In Victorian England, Lady Bracknell’s sudden start at the mention of Miss Prism’s name would have been a signal to the audience that a wild coincidence and recognition scene was approaching. Victorian melodrama was full of such coincidences and recognition scenes, in which true identities were revealed and long-lost family members were reunited. Wilde was playing with genre here, making fun of the very form in which he’d been so successful in recent years. In these plays, the revelation of identity was often predicated on a long-kept secret that involved a woman who had committed a transgression in the past. The title character in Lady Windermere’s Fan, for instance, discovers that a woman with a dubious past is her own mother. Wilde draws out the recognition scene in The Importance of Being Earnest, not only having Jack go to absurd lengths to identify the handbag Miss Prism lost, but also having Miss Prism entirely miss the implications of the handbag’s reappearance: if the bag has been found, the baby has been found as well. Miss Prism’s final comment on the whole incident is to express delight at being reunited with the handbag as it’s been “a great inconvenience being without it all these years.”

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In the recognition scene, the image of the missing baby carriage containing the manuscript of a not-very-good novel allows Wilde to mock yet another social element of his time. On one level, Wilde is lampooning the kind of popular fiction that was considered respectable and acceptable for women to read—a trenchant observation from a writer whose own novel, The Picture of Dorian Gray, had been reviled as “immoral.” Beyond this, however, he’s also crystallizing the theme of life as a work of art. In proposing the substitution of the baby for the manuscript and the manuscript for the baby, he connects, in a light-hearted way, the fiction that is the fruit of Miss Prism’s imagination and the fiction that Jack’s own life has been up to this point.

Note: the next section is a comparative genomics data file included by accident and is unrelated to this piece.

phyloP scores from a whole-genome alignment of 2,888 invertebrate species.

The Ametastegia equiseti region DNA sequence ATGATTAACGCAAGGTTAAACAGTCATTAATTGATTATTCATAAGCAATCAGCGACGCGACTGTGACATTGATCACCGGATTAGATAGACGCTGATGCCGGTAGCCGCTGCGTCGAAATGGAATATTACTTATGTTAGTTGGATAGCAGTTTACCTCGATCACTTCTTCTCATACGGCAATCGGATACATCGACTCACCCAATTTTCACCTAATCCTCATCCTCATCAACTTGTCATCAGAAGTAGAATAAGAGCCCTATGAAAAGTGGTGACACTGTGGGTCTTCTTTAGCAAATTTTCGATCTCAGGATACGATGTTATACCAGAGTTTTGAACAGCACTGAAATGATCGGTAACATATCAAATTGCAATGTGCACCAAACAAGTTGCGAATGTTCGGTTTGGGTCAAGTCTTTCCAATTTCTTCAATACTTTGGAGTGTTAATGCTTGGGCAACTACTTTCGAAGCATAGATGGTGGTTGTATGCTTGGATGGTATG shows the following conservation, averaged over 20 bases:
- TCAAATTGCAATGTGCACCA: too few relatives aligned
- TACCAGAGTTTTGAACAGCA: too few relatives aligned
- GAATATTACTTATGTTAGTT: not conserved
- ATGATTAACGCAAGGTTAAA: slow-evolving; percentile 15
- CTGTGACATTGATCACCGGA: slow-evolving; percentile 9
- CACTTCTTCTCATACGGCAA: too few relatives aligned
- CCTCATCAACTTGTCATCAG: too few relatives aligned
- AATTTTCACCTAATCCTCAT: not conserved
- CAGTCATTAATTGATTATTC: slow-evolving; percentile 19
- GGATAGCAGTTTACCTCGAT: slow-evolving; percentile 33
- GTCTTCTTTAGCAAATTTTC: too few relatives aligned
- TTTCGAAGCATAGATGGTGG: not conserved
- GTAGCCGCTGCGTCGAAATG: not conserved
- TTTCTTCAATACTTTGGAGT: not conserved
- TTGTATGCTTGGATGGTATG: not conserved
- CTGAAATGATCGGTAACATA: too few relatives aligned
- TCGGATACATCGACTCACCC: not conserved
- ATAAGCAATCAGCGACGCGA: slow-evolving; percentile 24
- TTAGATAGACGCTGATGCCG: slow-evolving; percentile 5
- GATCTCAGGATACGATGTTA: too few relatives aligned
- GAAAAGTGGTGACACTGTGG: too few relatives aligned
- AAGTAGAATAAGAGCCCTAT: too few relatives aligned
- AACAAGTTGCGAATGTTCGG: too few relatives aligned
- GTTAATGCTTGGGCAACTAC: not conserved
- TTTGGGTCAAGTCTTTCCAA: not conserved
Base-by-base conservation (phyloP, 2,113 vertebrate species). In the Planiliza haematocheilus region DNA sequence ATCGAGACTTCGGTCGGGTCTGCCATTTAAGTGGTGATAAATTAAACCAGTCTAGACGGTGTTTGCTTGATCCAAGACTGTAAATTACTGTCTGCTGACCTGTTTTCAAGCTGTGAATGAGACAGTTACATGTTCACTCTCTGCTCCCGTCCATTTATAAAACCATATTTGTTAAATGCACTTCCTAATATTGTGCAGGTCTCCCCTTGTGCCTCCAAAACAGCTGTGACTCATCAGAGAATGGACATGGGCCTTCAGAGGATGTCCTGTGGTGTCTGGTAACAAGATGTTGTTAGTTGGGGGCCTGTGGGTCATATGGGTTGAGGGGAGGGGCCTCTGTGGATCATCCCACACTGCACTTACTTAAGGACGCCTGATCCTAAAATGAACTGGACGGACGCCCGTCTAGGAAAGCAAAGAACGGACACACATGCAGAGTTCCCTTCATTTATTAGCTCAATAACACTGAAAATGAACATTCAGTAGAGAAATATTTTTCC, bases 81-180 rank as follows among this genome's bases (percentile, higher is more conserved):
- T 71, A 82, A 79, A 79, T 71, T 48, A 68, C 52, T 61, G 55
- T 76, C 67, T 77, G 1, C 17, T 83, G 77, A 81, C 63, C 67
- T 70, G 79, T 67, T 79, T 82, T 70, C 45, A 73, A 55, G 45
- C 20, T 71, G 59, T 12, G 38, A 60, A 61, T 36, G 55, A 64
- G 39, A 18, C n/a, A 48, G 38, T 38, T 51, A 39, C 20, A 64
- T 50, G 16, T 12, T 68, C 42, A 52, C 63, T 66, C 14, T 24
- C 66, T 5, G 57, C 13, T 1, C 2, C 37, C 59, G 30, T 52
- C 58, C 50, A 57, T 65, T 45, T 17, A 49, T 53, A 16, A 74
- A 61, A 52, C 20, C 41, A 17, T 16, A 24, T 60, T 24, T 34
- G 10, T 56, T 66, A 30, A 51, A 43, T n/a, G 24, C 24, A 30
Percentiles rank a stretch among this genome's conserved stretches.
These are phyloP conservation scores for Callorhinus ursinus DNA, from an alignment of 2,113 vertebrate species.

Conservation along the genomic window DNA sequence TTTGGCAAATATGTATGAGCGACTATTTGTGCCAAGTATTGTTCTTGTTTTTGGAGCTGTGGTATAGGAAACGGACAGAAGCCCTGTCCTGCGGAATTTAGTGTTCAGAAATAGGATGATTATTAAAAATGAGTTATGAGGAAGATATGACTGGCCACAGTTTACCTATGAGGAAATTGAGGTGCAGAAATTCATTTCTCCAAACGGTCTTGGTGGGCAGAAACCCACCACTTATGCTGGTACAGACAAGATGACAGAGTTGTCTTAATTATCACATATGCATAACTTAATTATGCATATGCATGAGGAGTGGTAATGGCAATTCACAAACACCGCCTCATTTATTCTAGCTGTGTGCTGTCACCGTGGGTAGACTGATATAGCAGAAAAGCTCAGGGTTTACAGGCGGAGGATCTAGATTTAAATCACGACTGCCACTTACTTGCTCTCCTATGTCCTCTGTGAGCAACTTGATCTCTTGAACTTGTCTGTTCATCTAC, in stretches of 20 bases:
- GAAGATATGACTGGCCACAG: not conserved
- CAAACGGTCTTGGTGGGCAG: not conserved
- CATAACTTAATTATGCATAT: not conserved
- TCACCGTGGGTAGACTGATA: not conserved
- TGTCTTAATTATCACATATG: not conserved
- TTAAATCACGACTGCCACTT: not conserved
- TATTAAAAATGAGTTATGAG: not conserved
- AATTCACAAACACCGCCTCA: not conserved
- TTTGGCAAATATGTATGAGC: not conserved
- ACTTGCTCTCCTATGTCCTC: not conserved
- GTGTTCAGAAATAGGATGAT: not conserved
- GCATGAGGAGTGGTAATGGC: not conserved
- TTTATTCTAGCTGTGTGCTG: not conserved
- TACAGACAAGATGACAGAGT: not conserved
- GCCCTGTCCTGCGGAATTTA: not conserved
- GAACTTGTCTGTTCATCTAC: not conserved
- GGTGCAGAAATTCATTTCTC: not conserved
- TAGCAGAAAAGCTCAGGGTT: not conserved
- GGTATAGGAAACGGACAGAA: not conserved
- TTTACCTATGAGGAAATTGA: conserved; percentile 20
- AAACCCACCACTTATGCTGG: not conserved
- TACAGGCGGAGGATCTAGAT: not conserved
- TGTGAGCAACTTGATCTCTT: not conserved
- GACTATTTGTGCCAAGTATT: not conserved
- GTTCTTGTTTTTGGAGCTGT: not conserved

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Jack’s discovery that his life has not been a fiction, that he has indeed been both “Ernest” and “earnest” during the years he thought he was deceiving his friends and family, amounts to a complex moral paradox based on an elaborate pun. For years he has been a liar, but at the same time he spoke the truth: he really was being both “earnest” (sincere) and “Ernest.” In a way, Jack has become his own fiction, and his real life has become the deception. His apology to Gwendolen and his observation that it is “a terrible thing for a man to find out suddenly that all his life he has been speaking nothing but the truth” is both a characteristic Wildean inversion of conventional morality and a last jibe at the hypocrisy of Victorian society.